Defense Secretary Robert Gates challenged North Korea to “chart a new course” and warned the communist regime it would be held “fully accountable” for the consequences of transferring nuclear weapons or material to “states or non-state entities.” That statement explains why a Bush administration anti-proliferation initiative needs new life including broader levels of international cooperation, intelligence sharing and a willingness to take direct action.
In 2003, President Bush launched the Proliferation Security Initiative (PSI) to target the spread of weapons of mass destruction (WMD). PSI encourages participating countries to use their national laws to interdict ships and planes to stop WMD trade.
But PSI needs an overhaul to keep up with the spread of WMD-related weapons and materials.
On May 26, Seoul reacted to Pyongyang’s recent nuclear test by announcing its decision to join PSI. North Korea predictably lashed out at South Korea after the announcement warning that it would no longer be bound by the 1953 Armistice Agreement and that “…any hostile act against our peaceful vessels, including search and seizure, will be considered an unpardonable infringement on our sovereignty” and would provoke a military response.
PSI threatens Pyongyang’s primary source of hard currency — the sales of missiles which generates $1.5 billion annually. The communist regime is the leading supplier of Scud missiles and long-range missile technology to the Mideast, South Asia and Northern Africa according to the Central Intelligence Agency. Now, in the wake of Pyongyang’s second atomic test, the U.S. is concerned the regime will try to sell its atomic wares.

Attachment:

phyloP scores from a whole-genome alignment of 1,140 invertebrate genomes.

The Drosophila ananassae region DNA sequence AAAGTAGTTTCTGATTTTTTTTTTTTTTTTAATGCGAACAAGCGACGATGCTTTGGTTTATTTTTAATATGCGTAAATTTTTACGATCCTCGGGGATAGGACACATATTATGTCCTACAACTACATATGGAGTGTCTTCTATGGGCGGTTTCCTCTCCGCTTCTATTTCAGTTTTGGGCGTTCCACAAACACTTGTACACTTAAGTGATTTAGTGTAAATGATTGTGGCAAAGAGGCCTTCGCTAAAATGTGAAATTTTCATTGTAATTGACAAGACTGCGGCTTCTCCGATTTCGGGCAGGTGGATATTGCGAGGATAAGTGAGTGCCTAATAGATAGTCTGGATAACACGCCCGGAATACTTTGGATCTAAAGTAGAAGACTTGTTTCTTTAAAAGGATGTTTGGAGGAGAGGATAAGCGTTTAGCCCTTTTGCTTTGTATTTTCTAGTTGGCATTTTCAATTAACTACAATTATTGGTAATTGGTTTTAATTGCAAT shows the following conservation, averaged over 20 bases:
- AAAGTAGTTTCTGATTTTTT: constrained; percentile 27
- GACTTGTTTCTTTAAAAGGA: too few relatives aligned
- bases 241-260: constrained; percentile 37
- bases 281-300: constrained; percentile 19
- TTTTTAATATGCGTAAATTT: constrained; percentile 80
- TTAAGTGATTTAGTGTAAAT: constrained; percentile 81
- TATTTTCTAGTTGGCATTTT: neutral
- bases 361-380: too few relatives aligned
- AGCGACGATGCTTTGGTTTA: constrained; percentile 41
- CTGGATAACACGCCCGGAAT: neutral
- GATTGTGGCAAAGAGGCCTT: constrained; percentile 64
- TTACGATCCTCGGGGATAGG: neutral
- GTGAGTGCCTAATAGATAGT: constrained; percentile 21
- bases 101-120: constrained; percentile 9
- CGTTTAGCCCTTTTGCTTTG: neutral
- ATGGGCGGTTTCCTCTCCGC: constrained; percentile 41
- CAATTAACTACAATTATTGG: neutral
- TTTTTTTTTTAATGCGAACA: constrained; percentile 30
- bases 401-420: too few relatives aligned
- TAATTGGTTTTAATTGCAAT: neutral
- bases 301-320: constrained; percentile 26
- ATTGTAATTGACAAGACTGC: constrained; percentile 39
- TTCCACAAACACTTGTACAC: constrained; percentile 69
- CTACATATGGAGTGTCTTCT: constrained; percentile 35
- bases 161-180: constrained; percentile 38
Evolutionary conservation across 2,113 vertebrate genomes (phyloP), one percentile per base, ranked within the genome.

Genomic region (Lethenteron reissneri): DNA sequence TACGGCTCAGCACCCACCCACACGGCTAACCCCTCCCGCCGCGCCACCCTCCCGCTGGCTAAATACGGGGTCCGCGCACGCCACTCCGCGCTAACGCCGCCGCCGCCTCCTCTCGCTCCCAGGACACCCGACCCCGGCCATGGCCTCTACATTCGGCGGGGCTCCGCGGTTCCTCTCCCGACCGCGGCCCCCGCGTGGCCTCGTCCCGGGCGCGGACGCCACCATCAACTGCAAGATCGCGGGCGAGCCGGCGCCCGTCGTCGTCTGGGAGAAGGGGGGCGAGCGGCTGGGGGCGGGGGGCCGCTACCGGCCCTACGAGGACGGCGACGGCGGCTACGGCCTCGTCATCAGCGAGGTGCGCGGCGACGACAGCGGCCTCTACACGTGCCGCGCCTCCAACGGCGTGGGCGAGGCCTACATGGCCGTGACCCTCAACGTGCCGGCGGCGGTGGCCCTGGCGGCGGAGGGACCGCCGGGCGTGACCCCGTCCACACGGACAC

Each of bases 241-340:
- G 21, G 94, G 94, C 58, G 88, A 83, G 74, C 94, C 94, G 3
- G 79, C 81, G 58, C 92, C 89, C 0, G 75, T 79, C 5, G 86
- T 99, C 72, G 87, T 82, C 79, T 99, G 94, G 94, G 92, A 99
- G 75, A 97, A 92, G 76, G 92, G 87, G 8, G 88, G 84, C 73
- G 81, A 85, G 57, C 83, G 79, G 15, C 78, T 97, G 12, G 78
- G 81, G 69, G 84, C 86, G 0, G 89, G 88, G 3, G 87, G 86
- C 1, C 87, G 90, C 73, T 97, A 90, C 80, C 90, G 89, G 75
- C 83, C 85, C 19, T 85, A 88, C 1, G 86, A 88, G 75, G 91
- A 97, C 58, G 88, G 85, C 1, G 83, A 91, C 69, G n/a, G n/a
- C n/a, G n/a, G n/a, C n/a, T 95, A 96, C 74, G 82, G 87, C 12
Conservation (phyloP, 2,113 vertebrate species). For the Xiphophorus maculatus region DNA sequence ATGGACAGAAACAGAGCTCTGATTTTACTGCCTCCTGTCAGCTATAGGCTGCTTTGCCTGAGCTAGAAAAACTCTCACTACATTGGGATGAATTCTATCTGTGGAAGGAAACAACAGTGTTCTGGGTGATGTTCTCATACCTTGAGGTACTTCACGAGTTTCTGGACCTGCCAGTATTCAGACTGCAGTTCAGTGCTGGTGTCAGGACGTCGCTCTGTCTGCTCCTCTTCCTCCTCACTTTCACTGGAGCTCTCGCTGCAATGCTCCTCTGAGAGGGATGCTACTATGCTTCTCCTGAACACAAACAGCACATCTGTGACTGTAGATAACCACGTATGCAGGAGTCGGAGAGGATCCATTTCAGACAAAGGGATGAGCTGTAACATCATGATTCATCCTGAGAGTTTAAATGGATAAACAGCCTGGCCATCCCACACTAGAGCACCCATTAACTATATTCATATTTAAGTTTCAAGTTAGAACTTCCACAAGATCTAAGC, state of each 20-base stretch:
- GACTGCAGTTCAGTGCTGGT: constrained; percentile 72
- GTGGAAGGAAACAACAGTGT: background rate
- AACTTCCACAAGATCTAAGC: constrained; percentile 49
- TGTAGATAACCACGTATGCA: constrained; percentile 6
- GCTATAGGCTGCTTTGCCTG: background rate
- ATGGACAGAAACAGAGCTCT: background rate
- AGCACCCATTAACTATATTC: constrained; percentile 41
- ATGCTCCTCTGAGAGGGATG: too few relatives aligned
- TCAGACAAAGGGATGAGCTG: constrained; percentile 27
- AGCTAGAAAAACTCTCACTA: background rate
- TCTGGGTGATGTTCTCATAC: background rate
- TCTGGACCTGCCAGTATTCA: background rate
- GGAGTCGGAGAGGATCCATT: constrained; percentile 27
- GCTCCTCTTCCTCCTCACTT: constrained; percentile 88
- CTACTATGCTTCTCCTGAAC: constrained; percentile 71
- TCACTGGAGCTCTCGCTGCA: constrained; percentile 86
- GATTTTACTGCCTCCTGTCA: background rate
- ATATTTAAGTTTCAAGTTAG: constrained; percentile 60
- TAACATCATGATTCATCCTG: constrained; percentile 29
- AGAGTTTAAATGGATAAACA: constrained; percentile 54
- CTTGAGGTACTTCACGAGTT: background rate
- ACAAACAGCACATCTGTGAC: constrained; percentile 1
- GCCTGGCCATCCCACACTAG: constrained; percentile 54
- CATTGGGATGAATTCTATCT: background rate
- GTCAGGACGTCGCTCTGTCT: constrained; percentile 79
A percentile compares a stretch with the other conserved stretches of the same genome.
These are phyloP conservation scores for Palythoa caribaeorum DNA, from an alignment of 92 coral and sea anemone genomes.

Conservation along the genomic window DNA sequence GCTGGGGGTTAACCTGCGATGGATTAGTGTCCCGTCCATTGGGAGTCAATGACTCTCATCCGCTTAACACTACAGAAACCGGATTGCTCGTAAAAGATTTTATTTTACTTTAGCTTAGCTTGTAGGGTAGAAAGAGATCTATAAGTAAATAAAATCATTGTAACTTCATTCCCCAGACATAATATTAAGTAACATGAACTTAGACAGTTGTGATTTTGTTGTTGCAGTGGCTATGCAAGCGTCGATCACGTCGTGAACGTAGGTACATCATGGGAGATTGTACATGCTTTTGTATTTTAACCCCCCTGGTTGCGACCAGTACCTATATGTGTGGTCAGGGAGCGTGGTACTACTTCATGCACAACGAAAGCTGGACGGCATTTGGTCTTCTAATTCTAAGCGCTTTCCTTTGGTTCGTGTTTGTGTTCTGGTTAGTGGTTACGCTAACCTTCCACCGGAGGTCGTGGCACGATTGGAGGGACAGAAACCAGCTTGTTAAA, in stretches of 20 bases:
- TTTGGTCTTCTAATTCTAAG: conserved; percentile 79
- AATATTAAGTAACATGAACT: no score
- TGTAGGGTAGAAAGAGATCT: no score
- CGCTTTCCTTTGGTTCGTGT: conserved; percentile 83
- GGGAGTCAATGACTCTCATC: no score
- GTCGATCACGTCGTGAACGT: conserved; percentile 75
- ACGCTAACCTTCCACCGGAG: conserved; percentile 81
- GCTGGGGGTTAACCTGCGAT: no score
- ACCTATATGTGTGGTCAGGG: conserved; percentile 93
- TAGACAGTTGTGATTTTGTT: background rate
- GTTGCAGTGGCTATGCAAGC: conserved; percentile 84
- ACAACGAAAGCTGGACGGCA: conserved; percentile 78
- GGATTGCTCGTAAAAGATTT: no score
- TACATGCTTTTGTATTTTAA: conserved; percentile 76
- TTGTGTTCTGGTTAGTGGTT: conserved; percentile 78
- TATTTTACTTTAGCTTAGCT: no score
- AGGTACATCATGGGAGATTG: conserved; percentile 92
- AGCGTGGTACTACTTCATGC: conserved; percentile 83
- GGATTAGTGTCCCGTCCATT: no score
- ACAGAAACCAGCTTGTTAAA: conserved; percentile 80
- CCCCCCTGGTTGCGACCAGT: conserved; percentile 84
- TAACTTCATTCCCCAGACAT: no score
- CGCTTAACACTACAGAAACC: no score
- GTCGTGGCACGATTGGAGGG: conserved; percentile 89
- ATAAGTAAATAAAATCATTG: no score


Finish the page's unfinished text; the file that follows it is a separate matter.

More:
“This is a pretty serious moment,” said retired Marine Gen. James Jones, Obama’s national security advisor. “The imminent threat is the proliferation of [nuclear] technology to other countries and potentially to terrorist organizations and non-state actors.” But Pyongyang has already been caught repeatedly transferring atomic technology.
A North Korean-owned company, Nomchongang Trading Company, reportedly constructed an atomic reactor in Syria. Dennis Wilder, a former Bush administration adviser, said Nomchongang “… was the arm of the North Korean government dealing with nuclear issues” in Syria.
In 2007, Israeli fighters destroyed that facility which U.S. intelligence officials described as a plutonium reactor built by North Koreans. The UN’s atomic watchdog, the International Atomic Energy Agency, reported that soil samples taken at the site showed traces of processed uranium.
Pyongyang’s atomic activities extend beyond Syria. North Korea works closely with Iranian and Pakistani atomic experts and one press report states the communists bartered missiles for uranium enrichment technology from Pakistan. Recently, U.S. and Asian officials said North Korea was “…detected selling equipment to Myanmar that could be used for a nuclear program.”
There are numerous WMD proliferators besides North Korea. Iran ships missiles to its terror proxies Hizballah and Hamas and may have shared WMD technologies with Venezuela.
In the 1980s, Abdul Qadeer Khan, Pakistan’s leading atomic scientist, set up a black market network that sold nuclear know-how and equipment to Iran, Libya and North Korea. Now that country is expanding its nuclear program and there is a concern Pakistani scientists or military officers will attempt to sell their newest atomic technology.
Russia helped Iran complete and fuel the Bushehr atomic reactor. That project provided Tehran nuclear know-how that assists the regime’s weapons program. Moscow has also spread missile technologies to China, India, Iran and other countries.
China provided missile and other technology to North Korea and Pakistan. Chinese atomic weapons plans were among the nuclear packages Pakistan sold to Iran, North Korea and Libya.